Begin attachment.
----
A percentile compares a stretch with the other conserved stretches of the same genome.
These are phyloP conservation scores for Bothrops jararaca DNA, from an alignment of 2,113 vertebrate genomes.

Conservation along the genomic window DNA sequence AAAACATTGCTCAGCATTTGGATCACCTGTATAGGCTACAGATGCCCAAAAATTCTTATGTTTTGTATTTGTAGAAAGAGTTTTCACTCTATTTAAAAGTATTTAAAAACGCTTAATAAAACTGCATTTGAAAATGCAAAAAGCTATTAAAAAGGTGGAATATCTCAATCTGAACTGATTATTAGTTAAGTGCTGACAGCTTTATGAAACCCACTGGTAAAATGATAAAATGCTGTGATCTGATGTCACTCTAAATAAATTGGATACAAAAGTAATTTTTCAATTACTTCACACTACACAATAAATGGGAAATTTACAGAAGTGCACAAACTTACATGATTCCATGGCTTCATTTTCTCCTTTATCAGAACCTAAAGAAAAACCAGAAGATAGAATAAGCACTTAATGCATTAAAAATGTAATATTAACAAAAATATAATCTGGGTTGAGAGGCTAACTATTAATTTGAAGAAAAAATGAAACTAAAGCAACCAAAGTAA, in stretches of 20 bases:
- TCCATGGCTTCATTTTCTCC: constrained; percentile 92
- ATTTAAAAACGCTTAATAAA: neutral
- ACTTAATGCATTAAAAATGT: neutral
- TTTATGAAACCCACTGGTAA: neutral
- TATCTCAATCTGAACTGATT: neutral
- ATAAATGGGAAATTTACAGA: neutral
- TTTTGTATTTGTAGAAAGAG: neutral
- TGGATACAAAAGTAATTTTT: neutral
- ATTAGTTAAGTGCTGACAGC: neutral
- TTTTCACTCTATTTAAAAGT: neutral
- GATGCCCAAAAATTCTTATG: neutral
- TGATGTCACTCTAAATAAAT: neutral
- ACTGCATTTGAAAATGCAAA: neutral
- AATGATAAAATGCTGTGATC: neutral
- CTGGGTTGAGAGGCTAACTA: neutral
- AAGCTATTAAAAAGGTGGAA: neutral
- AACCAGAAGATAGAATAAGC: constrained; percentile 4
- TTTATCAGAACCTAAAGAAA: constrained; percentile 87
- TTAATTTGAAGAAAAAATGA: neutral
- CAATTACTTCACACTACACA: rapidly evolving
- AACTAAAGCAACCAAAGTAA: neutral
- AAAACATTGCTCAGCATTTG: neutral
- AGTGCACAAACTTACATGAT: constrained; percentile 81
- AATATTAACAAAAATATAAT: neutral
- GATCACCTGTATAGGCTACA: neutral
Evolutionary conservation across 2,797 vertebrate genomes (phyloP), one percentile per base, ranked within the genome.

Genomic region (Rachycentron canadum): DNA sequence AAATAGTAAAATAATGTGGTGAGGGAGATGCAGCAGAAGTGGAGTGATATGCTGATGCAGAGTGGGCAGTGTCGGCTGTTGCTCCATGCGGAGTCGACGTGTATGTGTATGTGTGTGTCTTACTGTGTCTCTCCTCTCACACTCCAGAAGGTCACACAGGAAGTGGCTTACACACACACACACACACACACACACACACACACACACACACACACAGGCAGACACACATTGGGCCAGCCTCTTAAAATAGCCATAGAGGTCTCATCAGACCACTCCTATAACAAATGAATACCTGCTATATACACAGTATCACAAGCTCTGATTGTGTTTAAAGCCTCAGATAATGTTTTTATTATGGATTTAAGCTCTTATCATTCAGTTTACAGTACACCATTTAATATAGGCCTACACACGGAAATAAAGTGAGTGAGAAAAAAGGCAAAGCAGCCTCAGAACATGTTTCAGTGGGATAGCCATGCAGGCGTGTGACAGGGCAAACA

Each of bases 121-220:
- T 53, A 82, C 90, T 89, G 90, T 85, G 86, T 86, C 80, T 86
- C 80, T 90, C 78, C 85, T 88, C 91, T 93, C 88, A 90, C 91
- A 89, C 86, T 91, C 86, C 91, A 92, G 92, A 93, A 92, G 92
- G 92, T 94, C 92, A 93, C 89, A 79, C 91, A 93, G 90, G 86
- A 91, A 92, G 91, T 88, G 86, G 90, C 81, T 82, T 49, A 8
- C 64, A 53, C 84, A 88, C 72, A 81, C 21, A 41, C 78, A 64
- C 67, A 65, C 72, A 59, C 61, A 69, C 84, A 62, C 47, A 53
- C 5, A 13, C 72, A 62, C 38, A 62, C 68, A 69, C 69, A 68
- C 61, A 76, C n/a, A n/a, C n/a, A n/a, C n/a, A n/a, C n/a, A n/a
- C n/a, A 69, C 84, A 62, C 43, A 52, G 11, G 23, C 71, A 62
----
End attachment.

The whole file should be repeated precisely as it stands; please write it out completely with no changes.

A percentile compares a stretch with the other conserved stretches of the same genome.
These are phyloP conservation scores for Bothrops jararaca DNA, from an alignment of 2,113 vertebrate genomes.

Conservation along the genomic window DNA sequence AAAACATTGCTCAGCATTTGGATCACCTGTATAGGCTACAGATGCCCAAAAATTCTTATGTTTTGTATTTGTAGAAAGAGTTTTCACTCTATTTAAAAGTATTTAAAAACGCTTAATAAAACTGCATTTGAAAATGCAAAAAGCTATTAAAAAGGTGGAATATCTCAATCTGAACTGATTATTAGTTAAGTGCTGACAGCTTTATGAAACCCACTGGTAAAATGATAAAATGCTGTGATCTGATGTCACTCTAAATAAATTGGATACAAAAGTAATTTTTCAATTACTTCACACTACACAATAAATGGGAAATTTACAGAAGTGCACAAACTTACATGATTCCATGGCTTCATTTTCTCCTTTATCAGAACCTAAAGAAAAACCAGAAGATAGAATAAGCACTTAATGCATTAAAAATGTAATATTAACAAAAATATAATCTGGGTTGAGAGGCTAACTATTAATTTGAAGAAAAAATGAAACTAAAGCAACCAAAGTAA, in stretches of 20 bases:
- TCCATGGCTTCATTTTCTCC: constrained; percentile 92
- ATTTAAAAACGCTTAATAAA: neutral
- ACTTAATGCATTAAAAATGT: neutral
- TTTATGAAACCCACTGGTAA: neutral
- TATCTCAATCTGAACTGATT: neutral
- ATAAATGGGAAATTTACAGA: neutral
- TTTTGTATTTGTAGAAAGAG: neutral
- TGGATACAAAAGTAATTTTT: neutral
- ATTAGTTAAGTGCTGACAGC: neutral
- TTTTCACTCTATTTAAAAGT: neutral
- GATGCCCAAAAATTCTTATG: neutral
- TGATGTCACTCTAAATAAAT: neutral
- ACTGCATTTGAAAATGCAAA: neutral
- AATGATAAAATGCTGTGATC: neutral
- CTGGGTTGAGAGGCTAACTA: neutral
- AAGCTATTAAAAAGGTGGAA: neutral
- AACCAGAAGATAGAATAAGC: constrained; percentile 4
- TTTATCAGAACCTAAAGAAA: constrained; percentile 87
- TTAATTTGAAGAAAAAATGA: neutral
- CAATTACTTCACACTACACA: rapidly evolving
- AACTAAAGCAACCAAAGTAA: neutral
- AAAACATTGCTCAGCATTTG: neutral
- AGTGCACAAACTTACATGAT: constrained; percentile 81
- AATATTAACAAAAATATAAT: neutral
- GATCACCTGTATAGGCTACA: neutral
Evolutionary conservation across 2,797 vertebrate genomes (phyloP), one percentile per base, ranked within the genome.

Genomic region (Rachycentron canadum): DNA sequence AAATAGTAAAATAATGTGGTGAGGGAGATGCAGCAGAAGTGGAGTGATATGCTGATGCAGAGTGGGCAGTGTCGGCTGTTGCTCCATGCGGAGTCGACGTGTATGTGTATGTGTGTGTCTTACTGTGTCTCTCCTCTCACACTCCAGAAGGTCACACAGGAAGTGGCTTACACACACACACACACACACACACACACACACACACACACACACACAGGCAGACACACATTGGGCCAGCCTCTTAAAATAGCCATAGAGGTCTCATCAGACCACTCCTATAACAAATGAATACCTGCTATATACACAGTATCACAAGCTCTGATTGTGTTTAAAGCCTCAGATAATGTTTTTATTATGGATTTAAGCTCTTATCATTCAGTTTACAGTACACCATTTAATATAGGCCTACACACGGAAATAAAGTGAGTGAGAAAAAAGGCAAAGCAGCCTCAGAACATGTTTCAGTGGGATAGCCATGCAGGCGTGTGACAGGGCAAACA

Each of bases 121-220:
- T 53, A 82, C 90, T 89, G 90, T 85, G 86, T 86, C 80, T 86
- C 80, T 90, C 78, C 85, T 88, C 91, T 93, C 88, A 90, C 91
- A 89, C 86, T 91, C 86, C 91, A 92, G 92, A 93, A 92, G 92
- G 92, T 94, C 92, A 93, C 89, A 79, C 91, A 93, G 90, G 86
- A 91, A 92, G 91, T 88, G 86, G 90, C 81, T 82, T 49, A 8
- C 64, A 53, C 84, A 88, C 72, A 81, C 21, A 41, C 78, A 64
- C 67, A 65, C 72, A 59, C 61, A 69, C 84, A 62, C 47, A 53
- C 5, A 13, C 72, A 62, C 38, A 62, C 68, A 69, C 69, A 68
- C 61, A 76, C n/a, A n/a, C n/a, A n/a, C n/a, A n/a, C n/a, A n/a
- C n/a, A 69, C 84, A 62, C 43, A 52, G 11, G 23, C 71, A 62